OK, so how can this affect you? Well, growers and farmers in Arkansas may experience changes in how they raise their crops due to behavioral changes in insect pests. That’s right, bugs! The amount of insects depends upon the weather, especially temperature. For instance, insects reproduce faster when temperatures are higher, leading to greater emergences and generations of insects during the growing season. With warmer temperatures, we can expect warmer and shorter winters between growing seasons. In general, insect pests will continue to reproduce later in the growing season and emerge earlier in the next growing season. Adjusting your planting schedule to accommodate earlier pests may be key to avoiding yield losses. For instance, planting corn before May can help you avoid southwestern corn borer and budworm damage. Western flower thrips are notorious for damaging seedlings and may arrive earlier with warmer temperatures. Warmer temperatures typically lead to drought. Water deficiency in plants can make insects feed more compared to wellwatered plants. From my research, plants suffering from repeated cycles of rain and drought (or water deficiency) may become more nutritious, making some pests prefer these plants. Cotton aphids, cotton fleahoppers, Southern green stinkbugs, and Western flower thrips may become numerous on irrigated cotton recovering from water deficiency. How does this work? Plants will speed up their recovery from water deficiency by gathering nutrients to vulnerable places. Nutrients such as sugars and proteins will be moved to these places; however, insects use these same nutrients to develop and reproduce, making drier plants more nutritious at times. How can you tell that your plants are suffering from drought? Unfortunately, the typical sign of wilting plants is one of the last symptoms of a dry plant. Nutritional changes commonly occur before a plant wilts. However, growers and farmers may use a device called a pressure chamber that tests a sample of plants for water deficiency. A pressure chamber can signal the early signs of water deficiency days before plants wilt. I have used them for my research and they are very handy. For a complete source list, visit arkansasfoodandfarm.com.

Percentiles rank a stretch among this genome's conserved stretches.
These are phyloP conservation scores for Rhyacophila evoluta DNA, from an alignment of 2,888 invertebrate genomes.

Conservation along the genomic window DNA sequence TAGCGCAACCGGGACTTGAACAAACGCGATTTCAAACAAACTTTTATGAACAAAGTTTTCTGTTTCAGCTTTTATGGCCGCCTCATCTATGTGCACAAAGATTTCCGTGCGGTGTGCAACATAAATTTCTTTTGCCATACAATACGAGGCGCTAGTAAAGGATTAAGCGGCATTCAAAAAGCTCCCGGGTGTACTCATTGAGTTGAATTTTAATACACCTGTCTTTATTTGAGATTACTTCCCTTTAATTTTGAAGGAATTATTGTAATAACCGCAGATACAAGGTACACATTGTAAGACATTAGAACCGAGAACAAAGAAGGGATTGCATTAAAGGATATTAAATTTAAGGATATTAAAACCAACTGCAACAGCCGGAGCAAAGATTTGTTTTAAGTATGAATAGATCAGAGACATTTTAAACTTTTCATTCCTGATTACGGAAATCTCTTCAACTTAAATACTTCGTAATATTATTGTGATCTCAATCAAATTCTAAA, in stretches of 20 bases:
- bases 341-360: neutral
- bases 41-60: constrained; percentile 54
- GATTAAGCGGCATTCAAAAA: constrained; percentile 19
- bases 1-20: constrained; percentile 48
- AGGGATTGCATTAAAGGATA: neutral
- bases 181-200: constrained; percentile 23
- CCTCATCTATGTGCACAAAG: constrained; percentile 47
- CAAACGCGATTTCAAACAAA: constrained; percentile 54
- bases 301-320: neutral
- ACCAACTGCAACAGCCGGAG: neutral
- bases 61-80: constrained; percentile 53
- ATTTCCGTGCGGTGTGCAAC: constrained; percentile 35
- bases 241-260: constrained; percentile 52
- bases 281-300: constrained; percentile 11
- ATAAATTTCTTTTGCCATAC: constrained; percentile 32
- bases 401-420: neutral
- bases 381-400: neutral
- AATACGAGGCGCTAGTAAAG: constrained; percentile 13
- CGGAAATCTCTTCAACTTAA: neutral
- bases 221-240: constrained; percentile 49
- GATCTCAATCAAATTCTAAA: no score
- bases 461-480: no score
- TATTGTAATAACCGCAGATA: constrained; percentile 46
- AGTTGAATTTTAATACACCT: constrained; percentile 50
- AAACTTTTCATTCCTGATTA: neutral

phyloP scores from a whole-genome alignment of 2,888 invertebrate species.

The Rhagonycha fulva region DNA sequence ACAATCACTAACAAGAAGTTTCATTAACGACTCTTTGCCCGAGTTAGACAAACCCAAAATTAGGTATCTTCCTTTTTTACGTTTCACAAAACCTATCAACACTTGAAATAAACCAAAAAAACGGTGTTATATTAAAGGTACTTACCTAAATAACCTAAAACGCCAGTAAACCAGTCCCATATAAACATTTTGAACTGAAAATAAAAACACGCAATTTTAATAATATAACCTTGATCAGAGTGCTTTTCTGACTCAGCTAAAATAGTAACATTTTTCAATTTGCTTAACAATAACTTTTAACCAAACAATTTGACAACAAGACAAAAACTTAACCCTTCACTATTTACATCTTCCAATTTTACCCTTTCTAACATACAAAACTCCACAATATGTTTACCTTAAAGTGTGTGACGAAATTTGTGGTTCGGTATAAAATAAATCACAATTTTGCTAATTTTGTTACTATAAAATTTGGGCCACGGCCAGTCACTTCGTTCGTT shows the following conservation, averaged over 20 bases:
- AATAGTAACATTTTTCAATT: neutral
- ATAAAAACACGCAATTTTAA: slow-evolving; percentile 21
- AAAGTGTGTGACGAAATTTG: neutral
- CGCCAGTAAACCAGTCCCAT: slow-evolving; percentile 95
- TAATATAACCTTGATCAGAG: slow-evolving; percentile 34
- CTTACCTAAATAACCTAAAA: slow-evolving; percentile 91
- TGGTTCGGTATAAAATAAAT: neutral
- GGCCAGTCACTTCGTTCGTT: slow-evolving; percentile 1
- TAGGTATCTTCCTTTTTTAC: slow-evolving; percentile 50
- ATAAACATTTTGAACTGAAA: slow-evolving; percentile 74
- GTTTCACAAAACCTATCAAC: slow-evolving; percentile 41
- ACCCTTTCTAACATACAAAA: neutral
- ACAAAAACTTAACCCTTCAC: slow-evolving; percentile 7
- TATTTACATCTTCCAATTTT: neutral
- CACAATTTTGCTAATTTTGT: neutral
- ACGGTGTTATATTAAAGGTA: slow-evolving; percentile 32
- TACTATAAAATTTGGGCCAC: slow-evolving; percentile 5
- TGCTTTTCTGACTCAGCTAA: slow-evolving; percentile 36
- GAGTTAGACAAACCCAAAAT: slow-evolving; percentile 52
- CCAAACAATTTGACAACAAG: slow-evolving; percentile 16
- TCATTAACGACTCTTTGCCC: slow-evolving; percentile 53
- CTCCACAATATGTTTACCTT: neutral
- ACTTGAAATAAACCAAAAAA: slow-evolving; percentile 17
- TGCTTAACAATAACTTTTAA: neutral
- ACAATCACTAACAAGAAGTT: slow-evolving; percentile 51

insects reproduce faster when temperatures are higher, leading to greater emergences and generations of insects during the growing season.

Aphids and stinkbugs are two of the pests that can proliferate on water-deficient plants.

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lady bugs and green lacewings aggressively consume aphids and small armyworms.

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WHAT CAN WE DO?